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‘Lie Still’: Satirical Setting, Serious Issue

Fort Worth, Texas — Julia Heaberlin didn’t plan to write a book about date rape.

But when the Fort Worth-area novelist sat down to work on Lie Still and the first sentence from the female protagonist was a recollection of being attacked in college, Heaberlin decided to see it through.

The thriller genre in which Heaberlin works, after all, is an ideal forum in which to discuss societal issues “without making your readers zone out,” she said.

So Lie Still mixes serious discussion about “the last frontier in crime” with a twisty-turny mystery plot and a cast of eccentric characters that considerably lighten the reading experience.

“This kind of book, which is somewhere between literary and popular mystery, is a good way to appeal to people on issues like this,” Heaberlin said.

Lie Still is also a broad satire of a culture of money and privilege. The ladies of the fictional North Texas town of Clairmont (a thinly veiled version of affluent Southlake) are textbook examples of excess.

It is in this community that protagonist Emily Page, a new resident, one who’s simultaneously amused and appalled by her rich neighbors, investigates the disappearance of the group’s queen bee, while also dealing with a stalker from her own past.

We chatted last week with Heaberlin, a former Fort Worth Star-Telegram editor, about Lie Still.

Question. Are you prepared for what likely will result from this book? Readers who share Emily’s experience — people who were attacked, people who were stalked, people who live in fear — are likely to share their stories with you. You’ll get a lot of people unburdening their souls.

Answer. I don’t know, frankly. I read the first chapter of Lie Still to a book club for the first time about two months ago. I was there primarily speaking about my first book (Playing Dead), but I thought I would try it out. And there was silence after I read it. Then the reaction was positive.

One woman said that her daughter had been raped and had tried to commit suicide and she had never told anyone that until she told this group that night. So I was a little surprised at that reaction. But I’m getting prepared.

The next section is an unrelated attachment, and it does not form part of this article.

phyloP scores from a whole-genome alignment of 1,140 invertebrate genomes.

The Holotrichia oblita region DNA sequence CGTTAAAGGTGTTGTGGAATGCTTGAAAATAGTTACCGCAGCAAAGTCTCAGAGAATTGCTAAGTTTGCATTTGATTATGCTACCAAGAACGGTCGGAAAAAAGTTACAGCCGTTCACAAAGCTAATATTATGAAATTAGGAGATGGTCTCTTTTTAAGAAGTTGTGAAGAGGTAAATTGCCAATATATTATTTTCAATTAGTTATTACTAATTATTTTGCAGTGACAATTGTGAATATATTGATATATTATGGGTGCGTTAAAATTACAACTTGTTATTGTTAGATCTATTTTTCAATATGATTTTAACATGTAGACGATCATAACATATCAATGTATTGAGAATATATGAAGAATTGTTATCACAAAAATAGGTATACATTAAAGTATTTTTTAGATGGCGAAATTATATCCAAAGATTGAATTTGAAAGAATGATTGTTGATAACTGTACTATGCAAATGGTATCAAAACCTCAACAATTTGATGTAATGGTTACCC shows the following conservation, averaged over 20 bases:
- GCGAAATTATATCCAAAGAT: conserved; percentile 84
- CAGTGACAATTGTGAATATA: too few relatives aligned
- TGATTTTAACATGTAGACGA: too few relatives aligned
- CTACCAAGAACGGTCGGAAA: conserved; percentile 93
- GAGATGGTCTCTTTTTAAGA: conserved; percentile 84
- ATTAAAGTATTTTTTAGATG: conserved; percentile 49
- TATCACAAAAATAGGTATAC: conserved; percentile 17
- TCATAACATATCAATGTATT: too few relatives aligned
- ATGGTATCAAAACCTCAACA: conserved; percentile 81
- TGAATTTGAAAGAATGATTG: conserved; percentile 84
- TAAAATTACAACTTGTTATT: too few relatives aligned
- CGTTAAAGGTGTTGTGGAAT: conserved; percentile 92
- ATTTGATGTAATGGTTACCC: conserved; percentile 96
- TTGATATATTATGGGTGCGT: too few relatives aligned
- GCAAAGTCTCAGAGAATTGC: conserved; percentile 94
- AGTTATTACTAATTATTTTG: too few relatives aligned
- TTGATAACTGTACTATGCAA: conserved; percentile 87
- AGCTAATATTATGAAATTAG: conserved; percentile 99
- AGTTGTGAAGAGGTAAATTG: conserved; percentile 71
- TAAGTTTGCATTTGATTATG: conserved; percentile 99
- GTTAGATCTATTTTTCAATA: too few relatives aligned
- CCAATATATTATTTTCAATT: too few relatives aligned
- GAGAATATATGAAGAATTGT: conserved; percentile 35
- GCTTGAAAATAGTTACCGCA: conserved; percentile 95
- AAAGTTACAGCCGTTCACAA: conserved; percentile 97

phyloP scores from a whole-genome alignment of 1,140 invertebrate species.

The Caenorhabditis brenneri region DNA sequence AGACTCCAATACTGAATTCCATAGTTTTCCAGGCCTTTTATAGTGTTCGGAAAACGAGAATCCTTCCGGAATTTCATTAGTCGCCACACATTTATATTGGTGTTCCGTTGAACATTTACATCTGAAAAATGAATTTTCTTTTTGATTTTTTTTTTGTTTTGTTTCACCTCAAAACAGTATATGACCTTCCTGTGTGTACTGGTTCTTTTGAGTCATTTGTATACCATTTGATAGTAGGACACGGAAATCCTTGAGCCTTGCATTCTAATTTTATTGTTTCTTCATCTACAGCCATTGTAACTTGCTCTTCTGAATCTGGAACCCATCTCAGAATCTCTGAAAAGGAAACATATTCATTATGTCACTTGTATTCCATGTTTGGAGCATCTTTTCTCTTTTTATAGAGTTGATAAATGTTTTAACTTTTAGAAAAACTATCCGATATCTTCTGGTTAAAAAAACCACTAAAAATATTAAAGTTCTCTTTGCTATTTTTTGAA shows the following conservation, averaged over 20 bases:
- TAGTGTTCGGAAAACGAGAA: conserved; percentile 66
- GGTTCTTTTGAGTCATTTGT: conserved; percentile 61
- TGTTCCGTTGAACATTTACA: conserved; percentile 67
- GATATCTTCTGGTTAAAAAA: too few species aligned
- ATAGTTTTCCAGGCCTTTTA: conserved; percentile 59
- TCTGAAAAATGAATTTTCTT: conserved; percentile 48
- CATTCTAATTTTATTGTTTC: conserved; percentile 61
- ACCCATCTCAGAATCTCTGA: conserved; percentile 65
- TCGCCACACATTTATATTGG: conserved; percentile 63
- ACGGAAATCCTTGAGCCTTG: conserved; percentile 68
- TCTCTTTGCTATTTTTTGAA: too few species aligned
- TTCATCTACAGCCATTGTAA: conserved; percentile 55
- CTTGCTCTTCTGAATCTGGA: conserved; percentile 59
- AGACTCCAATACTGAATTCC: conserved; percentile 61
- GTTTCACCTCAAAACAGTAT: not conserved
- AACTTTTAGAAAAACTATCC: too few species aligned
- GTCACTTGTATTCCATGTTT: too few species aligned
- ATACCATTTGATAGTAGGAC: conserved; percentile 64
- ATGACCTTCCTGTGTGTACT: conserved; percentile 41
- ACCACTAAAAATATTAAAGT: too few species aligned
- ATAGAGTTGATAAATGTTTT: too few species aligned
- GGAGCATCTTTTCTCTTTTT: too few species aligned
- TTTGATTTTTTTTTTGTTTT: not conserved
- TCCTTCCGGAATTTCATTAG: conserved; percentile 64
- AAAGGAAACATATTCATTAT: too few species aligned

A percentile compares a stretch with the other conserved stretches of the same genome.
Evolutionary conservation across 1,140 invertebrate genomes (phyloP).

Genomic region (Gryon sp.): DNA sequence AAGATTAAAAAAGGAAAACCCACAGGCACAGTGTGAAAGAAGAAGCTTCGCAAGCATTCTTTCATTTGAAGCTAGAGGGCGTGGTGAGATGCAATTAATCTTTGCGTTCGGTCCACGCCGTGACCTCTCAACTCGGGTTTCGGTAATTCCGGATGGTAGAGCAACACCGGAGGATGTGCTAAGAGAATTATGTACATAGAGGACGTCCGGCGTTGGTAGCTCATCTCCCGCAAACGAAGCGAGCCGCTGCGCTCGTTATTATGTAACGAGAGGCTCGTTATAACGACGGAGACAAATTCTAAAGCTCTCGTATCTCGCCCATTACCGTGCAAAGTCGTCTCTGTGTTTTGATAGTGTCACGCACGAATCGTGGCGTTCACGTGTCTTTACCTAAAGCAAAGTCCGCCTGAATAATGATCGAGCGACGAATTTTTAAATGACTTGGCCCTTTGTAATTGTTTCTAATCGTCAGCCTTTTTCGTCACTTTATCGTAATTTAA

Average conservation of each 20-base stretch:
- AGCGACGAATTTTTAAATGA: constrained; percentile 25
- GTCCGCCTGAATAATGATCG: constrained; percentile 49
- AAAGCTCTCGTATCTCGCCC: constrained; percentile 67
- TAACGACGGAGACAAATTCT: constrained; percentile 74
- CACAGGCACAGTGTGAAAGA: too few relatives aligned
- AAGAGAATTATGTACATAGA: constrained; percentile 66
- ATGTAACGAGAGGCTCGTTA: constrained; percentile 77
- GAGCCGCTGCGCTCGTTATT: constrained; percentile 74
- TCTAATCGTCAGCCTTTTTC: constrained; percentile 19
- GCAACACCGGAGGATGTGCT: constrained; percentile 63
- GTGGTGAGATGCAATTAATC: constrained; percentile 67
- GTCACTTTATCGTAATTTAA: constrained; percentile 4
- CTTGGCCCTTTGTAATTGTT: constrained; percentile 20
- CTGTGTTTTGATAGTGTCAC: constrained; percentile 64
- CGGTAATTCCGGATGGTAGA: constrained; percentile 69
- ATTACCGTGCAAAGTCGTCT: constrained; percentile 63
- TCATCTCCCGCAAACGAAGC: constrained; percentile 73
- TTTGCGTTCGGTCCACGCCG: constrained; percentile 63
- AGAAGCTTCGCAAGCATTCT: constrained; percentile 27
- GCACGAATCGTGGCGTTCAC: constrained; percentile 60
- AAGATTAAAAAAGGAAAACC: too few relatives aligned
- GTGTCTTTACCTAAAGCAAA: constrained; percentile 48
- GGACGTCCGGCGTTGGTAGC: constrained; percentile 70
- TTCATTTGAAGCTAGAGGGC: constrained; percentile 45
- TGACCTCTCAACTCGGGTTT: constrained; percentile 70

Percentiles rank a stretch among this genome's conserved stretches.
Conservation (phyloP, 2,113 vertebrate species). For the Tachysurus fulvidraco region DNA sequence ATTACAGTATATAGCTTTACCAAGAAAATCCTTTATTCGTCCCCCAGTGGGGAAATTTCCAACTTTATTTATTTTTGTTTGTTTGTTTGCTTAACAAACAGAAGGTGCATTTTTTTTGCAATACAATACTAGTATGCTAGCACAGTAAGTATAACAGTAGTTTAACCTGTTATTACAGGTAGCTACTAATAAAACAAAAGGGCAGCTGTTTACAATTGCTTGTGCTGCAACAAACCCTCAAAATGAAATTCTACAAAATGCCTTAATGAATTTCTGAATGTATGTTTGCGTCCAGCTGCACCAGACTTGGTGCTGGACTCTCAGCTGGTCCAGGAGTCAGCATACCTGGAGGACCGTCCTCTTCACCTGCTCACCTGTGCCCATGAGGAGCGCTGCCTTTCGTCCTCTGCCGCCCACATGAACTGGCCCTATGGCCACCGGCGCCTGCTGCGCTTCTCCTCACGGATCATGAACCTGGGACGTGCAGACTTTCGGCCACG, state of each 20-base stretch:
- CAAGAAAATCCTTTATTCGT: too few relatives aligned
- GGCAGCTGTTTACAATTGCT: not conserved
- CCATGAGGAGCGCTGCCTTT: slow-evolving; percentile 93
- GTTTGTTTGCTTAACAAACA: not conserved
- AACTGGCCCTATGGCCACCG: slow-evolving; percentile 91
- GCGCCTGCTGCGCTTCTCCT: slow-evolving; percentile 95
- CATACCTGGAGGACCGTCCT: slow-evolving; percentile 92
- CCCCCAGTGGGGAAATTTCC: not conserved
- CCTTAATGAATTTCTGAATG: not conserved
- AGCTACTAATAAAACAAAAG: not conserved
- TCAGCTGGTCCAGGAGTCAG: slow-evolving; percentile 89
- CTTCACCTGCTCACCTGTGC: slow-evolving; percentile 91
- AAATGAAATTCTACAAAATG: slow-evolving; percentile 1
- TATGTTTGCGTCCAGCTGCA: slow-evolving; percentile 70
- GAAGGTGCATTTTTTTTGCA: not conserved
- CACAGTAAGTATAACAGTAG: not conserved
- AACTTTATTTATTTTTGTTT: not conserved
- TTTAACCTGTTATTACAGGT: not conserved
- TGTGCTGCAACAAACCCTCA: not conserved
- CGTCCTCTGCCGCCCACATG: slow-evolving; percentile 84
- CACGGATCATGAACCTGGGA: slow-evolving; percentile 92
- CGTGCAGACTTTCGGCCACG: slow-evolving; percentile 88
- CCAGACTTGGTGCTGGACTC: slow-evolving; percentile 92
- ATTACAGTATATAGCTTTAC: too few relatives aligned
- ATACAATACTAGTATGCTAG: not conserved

Q. How common a crime is this, especially on college campuses, where Emily was attacked?

A. College campuses are a laboratory for this crime. I have a son going off to college, and I went to an orientation on crime prevention, and we were told stories about girls and attacks and how the main problem is that they don’t have a game plan, that they’re putting themselves in dangerous situations. If I had a daughter today, I would never send her to college without her having some sort of self-defense course.

There are women all around us — in the workplace, in the park, ahead of us in line at the grocery store — who have experienced sexual attacks that have left lifelong emotional marks.

Q. Was there a specific incident involving Texas women that inspired these crazy ladies of Clairmont?

A. I definitely used the lifestyles of Colleyville, Southlake and Westlake for Lie Still. I thought it would be interesting to layer a thriller on top of the modern trappings of all this bedazzling wealth: kids driving Hummers and SUVs, flat-screen TVs in multiple rooms, families that regularly vacation in Italy and Hawaii, women who carry $1,800 purses the size of a horse’s head.

But that said, it’s fiction. These crazy women don’t exist. For instance, I don’t know a slightly racist ex-fashion queen on a hot dog-and-banana diet who carries an assault rifle in the trunk of her car.

Q. Well, none that you know of anyway. In the meantime, readers from around here are liable to play guessing games, telling you, “I know who this character is based on.”

A. I’m a little worried about that, because my friends often see themselves in my characters. I’ll say, “I never knew that about you!”

And I’ve had some early reviewers say that they find the eccentric characters of Lie Still to be pretty believable. I want to ask them, “Who the heck are you hanging out with?”